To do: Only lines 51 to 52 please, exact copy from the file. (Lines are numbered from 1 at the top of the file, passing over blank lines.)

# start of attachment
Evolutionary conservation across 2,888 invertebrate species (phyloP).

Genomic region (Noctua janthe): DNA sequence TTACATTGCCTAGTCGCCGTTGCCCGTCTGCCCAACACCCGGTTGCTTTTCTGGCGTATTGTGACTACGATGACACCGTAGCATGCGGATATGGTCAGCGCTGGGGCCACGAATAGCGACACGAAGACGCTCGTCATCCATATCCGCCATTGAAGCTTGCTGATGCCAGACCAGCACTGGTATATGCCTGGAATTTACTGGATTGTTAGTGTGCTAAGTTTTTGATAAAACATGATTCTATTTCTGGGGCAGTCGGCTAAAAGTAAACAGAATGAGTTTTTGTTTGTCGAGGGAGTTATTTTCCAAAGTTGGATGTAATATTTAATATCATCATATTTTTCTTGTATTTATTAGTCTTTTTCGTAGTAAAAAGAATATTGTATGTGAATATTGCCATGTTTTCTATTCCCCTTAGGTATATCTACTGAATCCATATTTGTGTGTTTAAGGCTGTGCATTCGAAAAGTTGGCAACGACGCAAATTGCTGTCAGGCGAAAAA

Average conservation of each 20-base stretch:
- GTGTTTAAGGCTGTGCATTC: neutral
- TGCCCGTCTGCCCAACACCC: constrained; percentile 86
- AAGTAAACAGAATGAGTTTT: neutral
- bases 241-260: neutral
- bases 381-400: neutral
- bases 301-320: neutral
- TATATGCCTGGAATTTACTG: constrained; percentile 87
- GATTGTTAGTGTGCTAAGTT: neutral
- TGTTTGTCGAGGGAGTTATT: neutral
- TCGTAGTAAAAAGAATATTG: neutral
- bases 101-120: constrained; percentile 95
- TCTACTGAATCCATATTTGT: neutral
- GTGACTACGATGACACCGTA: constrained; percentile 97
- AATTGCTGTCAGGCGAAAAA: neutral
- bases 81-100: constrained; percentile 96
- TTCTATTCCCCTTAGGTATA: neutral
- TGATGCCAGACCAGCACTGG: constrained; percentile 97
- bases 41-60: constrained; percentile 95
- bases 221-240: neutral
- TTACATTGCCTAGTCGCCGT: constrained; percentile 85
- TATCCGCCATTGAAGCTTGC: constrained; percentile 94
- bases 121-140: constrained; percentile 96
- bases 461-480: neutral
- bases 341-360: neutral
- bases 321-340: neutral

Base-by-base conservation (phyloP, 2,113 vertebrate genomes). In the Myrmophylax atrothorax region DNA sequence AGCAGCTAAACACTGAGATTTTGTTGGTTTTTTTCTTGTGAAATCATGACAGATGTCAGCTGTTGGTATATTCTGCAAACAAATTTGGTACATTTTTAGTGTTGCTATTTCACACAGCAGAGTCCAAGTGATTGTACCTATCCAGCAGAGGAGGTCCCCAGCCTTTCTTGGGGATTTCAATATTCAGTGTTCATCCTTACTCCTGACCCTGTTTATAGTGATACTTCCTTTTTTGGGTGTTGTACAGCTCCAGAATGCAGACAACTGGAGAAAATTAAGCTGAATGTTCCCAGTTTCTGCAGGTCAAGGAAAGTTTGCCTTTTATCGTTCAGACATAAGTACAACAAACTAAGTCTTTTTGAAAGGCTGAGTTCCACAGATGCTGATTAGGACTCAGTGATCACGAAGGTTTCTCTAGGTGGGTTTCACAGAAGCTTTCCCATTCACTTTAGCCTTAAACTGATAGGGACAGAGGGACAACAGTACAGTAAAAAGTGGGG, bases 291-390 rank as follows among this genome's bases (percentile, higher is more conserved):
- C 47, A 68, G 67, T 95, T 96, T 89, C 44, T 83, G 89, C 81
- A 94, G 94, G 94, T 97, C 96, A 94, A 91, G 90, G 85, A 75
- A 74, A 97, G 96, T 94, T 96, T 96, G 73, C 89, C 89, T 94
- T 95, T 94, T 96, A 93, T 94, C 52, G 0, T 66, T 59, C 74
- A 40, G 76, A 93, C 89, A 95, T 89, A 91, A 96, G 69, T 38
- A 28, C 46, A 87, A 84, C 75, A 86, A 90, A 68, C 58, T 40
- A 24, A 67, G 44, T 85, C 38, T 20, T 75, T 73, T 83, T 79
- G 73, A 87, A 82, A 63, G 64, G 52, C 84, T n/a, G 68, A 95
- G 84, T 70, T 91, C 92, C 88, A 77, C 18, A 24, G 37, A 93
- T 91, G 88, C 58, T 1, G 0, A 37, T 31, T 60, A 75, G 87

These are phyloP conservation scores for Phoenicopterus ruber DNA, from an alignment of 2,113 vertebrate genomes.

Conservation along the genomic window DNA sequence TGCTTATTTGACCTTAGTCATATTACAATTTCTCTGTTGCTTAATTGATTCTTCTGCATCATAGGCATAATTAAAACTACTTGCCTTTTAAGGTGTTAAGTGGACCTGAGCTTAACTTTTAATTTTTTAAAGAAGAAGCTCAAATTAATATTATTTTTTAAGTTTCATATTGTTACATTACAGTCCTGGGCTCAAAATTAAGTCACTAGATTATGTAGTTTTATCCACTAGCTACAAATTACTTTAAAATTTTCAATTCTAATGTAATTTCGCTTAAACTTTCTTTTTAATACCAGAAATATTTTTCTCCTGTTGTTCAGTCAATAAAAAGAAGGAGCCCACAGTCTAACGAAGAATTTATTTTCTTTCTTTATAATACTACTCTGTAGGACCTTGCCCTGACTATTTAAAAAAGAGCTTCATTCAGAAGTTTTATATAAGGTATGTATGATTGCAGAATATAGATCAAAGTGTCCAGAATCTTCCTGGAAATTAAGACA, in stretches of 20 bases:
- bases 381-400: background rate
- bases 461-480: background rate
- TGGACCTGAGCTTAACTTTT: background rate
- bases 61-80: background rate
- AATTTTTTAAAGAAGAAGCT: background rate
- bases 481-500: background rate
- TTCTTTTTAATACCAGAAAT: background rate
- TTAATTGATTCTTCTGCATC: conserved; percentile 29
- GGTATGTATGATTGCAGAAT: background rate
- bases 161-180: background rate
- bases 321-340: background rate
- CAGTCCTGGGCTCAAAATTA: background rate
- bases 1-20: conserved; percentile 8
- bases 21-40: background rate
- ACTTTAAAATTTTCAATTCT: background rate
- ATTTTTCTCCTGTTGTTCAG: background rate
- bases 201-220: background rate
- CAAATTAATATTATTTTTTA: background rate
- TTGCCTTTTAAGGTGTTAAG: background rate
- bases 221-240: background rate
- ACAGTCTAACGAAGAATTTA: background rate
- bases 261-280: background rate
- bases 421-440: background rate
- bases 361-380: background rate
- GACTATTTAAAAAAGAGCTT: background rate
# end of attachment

- bases 161-180: background rate
- bases 321-340: background rate